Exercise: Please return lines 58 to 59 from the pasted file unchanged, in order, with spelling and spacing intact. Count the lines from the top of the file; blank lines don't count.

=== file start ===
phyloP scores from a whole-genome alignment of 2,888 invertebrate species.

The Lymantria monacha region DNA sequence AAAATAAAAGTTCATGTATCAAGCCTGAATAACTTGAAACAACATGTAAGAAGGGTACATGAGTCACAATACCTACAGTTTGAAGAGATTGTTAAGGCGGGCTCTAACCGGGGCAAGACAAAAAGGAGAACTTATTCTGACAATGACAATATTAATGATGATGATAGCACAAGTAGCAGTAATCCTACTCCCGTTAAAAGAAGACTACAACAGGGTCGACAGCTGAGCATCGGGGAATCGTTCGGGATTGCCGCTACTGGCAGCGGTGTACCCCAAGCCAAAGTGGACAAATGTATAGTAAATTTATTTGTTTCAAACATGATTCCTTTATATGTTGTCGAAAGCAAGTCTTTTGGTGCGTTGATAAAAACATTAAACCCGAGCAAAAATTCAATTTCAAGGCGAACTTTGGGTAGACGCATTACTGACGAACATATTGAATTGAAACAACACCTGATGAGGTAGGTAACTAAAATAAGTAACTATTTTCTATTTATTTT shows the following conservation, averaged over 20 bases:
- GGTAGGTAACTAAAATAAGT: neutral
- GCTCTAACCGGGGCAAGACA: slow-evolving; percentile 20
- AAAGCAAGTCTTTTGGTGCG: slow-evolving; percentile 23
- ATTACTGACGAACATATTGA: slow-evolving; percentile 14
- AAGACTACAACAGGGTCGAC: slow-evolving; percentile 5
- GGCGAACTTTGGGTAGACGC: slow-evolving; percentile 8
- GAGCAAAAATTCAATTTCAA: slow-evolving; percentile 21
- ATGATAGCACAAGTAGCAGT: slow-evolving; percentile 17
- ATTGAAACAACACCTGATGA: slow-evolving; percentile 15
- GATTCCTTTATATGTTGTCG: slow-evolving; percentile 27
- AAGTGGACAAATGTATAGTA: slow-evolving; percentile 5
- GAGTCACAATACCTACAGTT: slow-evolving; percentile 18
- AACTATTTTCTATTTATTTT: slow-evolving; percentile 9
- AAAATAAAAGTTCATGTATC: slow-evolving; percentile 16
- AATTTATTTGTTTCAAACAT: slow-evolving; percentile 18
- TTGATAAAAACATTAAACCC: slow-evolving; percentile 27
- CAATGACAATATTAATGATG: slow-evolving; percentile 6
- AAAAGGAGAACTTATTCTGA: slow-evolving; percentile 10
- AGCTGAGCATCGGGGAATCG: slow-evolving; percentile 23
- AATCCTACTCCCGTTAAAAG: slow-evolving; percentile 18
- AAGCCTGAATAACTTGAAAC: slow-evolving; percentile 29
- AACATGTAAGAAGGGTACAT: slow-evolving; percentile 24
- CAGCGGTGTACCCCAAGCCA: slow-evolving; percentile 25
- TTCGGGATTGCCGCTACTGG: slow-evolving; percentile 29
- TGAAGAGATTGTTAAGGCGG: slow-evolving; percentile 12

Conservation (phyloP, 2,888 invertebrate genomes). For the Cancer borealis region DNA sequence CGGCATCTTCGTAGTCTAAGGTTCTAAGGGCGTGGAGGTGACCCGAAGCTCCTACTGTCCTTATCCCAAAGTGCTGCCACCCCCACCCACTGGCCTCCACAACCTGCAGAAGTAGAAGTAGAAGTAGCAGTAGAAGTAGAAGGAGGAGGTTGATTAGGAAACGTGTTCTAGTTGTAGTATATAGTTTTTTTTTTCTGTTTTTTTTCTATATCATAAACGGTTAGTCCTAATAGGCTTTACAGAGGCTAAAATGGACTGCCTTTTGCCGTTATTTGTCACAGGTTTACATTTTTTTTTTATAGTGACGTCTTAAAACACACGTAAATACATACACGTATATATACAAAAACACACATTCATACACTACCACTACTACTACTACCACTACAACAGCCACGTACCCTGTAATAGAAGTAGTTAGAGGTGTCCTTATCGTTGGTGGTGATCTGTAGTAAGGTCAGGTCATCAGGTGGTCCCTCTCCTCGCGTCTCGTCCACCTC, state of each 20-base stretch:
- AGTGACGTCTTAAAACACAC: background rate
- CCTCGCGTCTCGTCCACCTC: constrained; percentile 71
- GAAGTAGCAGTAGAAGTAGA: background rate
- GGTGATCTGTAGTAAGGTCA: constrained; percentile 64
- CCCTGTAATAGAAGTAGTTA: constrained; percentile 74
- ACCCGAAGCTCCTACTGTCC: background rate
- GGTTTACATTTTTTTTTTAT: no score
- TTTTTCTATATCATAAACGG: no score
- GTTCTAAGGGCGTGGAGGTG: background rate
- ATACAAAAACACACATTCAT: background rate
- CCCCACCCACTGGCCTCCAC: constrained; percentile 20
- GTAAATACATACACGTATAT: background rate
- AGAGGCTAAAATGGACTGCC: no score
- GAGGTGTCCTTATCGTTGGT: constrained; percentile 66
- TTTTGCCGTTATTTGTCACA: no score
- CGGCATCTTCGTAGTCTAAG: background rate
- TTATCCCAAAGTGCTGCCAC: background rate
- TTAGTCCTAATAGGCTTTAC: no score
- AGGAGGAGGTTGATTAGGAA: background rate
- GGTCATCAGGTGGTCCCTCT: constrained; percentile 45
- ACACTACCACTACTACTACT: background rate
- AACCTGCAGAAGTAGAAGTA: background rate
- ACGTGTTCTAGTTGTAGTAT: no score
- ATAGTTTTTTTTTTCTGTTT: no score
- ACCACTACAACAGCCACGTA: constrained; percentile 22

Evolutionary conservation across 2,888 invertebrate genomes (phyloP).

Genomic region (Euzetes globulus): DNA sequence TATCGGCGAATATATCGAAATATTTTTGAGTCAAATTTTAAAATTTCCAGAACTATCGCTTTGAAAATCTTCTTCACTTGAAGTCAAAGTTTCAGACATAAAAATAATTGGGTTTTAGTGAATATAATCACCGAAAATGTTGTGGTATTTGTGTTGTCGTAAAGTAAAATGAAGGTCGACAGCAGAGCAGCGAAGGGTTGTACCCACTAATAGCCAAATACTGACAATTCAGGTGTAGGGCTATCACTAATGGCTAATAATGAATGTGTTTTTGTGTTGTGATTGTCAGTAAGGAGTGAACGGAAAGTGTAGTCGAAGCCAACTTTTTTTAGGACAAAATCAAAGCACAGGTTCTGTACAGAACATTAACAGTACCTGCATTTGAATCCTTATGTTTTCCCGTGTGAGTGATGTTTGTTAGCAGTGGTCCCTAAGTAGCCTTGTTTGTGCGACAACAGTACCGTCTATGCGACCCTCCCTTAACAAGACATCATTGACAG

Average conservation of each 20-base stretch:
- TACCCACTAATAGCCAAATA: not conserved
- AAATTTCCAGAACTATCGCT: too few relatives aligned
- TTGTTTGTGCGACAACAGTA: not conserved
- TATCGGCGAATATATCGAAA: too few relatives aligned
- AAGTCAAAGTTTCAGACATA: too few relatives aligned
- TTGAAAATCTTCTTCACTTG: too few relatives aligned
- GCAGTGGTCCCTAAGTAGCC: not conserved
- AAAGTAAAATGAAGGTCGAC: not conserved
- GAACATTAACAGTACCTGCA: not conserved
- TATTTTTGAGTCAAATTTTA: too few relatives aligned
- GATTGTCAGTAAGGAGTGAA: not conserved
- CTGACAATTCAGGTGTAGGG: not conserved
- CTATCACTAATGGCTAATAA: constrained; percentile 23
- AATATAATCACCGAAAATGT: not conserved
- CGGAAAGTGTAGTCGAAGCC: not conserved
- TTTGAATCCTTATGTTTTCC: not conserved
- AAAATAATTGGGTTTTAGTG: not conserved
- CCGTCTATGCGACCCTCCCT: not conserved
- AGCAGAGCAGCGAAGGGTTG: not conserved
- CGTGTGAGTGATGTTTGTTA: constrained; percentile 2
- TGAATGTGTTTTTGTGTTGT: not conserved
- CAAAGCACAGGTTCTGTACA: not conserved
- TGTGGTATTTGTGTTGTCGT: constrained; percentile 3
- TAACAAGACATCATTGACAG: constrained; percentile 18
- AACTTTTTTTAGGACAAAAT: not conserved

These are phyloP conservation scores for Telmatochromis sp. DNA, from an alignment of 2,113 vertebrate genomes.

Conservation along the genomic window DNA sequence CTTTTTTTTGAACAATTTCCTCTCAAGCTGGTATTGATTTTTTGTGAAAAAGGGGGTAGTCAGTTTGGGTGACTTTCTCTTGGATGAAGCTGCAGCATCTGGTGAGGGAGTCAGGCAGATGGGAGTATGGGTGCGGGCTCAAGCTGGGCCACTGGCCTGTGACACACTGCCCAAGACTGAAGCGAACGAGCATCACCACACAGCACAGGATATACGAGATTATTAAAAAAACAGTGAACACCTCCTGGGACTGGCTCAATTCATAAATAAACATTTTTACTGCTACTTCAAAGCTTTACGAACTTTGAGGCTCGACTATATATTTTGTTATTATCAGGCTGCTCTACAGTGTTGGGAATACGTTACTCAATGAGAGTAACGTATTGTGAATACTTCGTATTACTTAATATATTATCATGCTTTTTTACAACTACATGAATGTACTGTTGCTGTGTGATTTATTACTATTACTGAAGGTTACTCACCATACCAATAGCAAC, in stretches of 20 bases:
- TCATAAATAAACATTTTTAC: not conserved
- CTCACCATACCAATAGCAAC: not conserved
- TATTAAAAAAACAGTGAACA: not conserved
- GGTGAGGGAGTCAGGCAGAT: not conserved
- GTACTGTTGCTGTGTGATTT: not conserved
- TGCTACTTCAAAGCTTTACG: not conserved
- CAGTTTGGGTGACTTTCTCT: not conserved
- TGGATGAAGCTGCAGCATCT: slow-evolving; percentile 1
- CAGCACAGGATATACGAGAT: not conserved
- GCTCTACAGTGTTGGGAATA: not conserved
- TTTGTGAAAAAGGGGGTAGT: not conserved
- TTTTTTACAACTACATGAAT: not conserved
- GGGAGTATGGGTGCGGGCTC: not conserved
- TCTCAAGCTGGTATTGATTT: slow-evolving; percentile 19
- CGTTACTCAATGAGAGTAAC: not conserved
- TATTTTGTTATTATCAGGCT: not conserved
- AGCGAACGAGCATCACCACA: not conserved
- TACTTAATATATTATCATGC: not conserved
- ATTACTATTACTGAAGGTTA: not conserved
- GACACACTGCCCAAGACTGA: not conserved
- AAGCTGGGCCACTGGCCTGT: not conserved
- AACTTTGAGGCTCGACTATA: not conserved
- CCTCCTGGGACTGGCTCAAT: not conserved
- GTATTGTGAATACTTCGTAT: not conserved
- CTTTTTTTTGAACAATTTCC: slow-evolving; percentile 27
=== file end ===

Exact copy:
- AAATTTCCAGAACTATCGCT: too few relatives aligned
- TTGTTTGTGCGACAACAGTA: not conserved